New reporting standard will make Panama Papers exposé more frequent
13 April 2016
Posted by: Author: Amanda Visser
Author: Amanda Visser (Moneyweb)
Financial information will be shared automatically from next year.
The massive fallout since the Panama Papers exposé again highlighted the importance of comprehensive measures to stem the tide of tax non-compliance.
The Organisation for Economic Cooperation and Development (OECD) last year adopted measures that are aimed at complete transparency and significantly more data availability to tax authorities globally.
The Panama Papers (millions of files from offshore law firm, Mossack Fonseca) revealed ways in which the rich and famous hid their money in so-called tax havens.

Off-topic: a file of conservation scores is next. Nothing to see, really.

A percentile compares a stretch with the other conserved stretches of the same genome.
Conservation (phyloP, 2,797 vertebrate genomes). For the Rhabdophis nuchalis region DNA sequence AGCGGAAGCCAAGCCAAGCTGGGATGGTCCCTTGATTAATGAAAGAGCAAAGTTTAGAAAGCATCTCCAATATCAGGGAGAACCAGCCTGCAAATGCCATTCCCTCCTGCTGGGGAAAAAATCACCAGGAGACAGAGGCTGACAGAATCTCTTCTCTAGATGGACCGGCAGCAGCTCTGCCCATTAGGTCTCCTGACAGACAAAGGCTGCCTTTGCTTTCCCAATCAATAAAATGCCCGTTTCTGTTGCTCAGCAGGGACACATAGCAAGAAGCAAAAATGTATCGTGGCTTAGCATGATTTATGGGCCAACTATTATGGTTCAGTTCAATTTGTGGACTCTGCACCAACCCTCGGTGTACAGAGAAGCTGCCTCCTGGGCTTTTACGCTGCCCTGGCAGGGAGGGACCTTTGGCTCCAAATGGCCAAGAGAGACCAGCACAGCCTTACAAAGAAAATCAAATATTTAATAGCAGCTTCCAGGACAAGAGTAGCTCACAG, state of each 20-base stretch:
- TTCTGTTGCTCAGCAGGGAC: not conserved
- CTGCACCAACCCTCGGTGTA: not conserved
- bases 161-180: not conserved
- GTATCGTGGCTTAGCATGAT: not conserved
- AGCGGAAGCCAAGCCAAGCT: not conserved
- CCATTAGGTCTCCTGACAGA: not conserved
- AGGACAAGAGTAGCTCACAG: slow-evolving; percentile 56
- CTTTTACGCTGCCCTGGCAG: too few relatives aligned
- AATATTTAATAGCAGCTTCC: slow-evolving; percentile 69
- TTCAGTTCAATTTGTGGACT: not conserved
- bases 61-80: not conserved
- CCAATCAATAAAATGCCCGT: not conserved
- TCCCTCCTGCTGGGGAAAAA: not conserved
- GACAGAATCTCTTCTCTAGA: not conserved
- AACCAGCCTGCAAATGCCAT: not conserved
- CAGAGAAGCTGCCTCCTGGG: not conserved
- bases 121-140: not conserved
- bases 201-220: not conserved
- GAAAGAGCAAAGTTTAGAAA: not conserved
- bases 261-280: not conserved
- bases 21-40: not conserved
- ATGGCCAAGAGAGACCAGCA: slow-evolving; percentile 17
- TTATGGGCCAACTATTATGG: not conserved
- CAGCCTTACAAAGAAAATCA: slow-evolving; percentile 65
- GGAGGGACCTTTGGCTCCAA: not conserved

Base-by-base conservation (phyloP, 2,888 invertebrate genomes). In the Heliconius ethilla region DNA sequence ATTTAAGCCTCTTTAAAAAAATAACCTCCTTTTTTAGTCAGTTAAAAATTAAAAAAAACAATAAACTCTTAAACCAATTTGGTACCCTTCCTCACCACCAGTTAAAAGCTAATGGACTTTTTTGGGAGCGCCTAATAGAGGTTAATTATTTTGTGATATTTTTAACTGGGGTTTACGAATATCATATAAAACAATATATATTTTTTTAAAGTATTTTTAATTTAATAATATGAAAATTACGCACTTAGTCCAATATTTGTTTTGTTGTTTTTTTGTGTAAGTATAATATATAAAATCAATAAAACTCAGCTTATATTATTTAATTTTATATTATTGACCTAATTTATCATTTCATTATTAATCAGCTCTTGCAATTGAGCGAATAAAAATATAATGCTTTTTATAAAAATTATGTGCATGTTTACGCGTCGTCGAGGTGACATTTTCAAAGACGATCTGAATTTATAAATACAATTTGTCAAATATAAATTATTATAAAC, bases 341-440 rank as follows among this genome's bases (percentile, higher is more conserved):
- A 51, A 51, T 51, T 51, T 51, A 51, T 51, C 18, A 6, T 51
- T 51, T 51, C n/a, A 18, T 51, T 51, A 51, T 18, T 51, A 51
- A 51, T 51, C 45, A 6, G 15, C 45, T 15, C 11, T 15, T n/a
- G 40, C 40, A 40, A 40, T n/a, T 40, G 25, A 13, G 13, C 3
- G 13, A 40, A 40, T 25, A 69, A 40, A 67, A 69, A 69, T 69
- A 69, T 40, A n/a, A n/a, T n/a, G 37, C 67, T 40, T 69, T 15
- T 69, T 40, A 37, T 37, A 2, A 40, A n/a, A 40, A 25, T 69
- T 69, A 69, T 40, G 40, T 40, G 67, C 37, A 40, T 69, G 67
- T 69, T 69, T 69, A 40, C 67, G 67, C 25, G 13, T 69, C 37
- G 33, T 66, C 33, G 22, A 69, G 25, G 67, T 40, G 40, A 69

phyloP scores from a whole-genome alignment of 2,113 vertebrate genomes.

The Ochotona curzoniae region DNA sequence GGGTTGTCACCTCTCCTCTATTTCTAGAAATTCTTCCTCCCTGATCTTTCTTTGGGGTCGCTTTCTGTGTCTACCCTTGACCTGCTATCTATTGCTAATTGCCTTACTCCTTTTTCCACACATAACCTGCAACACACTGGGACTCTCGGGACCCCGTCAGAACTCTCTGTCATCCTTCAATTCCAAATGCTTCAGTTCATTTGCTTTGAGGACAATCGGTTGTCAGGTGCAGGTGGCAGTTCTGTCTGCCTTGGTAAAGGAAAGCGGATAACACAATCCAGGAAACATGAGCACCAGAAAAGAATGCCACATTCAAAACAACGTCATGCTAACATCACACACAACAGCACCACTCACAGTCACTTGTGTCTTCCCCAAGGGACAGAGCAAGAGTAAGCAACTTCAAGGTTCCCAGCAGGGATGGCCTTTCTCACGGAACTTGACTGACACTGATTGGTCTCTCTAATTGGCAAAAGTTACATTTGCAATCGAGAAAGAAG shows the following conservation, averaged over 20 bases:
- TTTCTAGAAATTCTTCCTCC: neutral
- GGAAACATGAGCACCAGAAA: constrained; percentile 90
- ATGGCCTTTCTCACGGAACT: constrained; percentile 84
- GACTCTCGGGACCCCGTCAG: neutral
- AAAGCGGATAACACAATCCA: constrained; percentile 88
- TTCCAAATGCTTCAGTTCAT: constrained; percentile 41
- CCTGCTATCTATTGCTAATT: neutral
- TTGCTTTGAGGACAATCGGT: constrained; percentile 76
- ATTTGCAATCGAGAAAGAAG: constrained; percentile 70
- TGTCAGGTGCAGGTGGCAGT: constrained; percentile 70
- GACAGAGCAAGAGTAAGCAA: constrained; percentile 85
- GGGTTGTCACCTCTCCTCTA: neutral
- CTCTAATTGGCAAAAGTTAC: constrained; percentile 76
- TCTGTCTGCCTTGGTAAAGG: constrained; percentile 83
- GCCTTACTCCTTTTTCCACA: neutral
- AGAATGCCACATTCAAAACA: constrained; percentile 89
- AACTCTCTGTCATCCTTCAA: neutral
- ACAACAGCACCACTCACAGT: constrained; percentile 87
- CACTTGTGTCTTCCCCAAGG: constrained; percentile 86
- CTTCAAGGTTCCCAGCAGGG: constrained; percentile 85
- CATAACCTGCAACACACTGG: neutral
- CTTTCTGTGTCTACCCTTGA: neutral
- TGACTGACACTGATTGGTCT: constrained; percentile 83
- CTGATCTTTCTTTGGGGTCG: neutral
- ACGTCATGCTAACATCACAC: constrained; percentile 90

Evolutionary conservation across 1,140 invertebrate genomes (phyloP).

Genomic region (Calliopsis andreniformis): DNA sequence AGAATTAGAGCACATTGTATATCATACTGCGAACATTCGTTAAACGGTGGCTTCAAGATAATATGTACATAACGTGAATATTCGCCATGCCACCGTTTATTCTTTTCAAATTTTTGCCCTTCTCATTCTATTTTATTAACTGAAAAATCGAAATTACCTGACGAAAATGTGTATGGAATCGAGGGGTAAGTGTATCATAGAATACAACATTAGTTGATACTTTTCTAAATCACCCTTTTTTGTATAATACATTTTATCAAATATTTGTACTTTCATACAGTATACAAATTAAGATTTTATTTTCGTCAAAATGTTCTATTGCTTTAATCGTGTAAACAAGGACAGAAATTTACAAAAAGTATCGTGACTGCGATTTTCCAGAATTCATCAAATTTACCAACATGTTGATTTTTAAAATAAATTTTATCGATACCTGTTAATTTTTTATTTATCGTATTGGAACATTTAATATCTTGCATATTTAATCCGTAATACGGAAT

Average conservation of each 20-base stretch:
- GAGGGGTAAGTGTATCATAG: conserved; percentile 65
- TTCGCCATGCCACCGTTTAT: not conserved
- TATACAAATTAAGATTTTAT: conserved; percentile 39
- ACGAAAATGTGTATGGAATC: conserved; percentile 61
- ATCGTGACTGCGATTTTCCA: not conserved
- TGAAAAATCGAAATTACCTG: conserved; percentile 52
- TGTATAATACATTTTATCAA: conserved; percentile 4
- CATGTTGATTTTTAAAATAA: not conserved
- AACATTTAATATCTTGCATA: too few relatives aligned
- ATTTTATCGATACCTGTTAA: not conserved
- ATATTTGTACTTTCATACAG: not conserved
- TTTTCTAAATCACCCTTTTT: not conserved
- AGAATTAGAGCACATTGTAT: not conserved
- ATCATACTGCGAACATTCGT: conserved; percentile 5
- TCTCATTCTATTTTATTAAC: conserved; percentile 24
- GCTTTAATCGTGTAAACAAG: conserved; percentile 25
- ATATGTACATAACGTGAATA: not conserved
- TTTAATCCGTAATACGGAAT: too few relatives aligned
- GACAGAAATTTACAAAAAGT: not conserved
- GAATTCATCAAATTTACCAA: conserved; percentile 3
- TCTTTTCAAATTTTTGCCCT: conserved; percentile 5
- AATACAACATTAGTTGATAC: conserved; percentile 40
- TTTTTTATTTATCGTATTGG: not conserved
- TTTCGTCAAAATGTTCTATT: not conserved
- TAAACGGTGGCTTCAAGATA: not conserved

Multinationals have been in the firing line for decades, for mainly the same practices that enabled them to shift profits to low tax jurisdictions or to engage in complex transactional structuring to evade paying tax where it was due.
The OECD’s base erosion and profit shifting (Beps) initiative took almost three years to culminate in a set of action plans that will this year consume a lot of time, money and human resources from multinationals and tax authorities.
One of the key aspects of the plans relates to the automatic exchange of financial information of taxpayers between tax authorities. This process is gaining massive momentum and will be implemented next year. South Africa is part of this process.
The common reporting standard will ensure that the South African Revenue Service (Sars) is informed of the financial affairs of South Africans in each country which is a signatory to the exchange of information agreement.
More than 50 jurisdictions will start the first exchange of financial account information next year.
Keith Engel, CEO of the South African Institute of Tax Professionals, says taxpayers are under attack on two fronts.
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This article first appeared on moneyweb.co.za.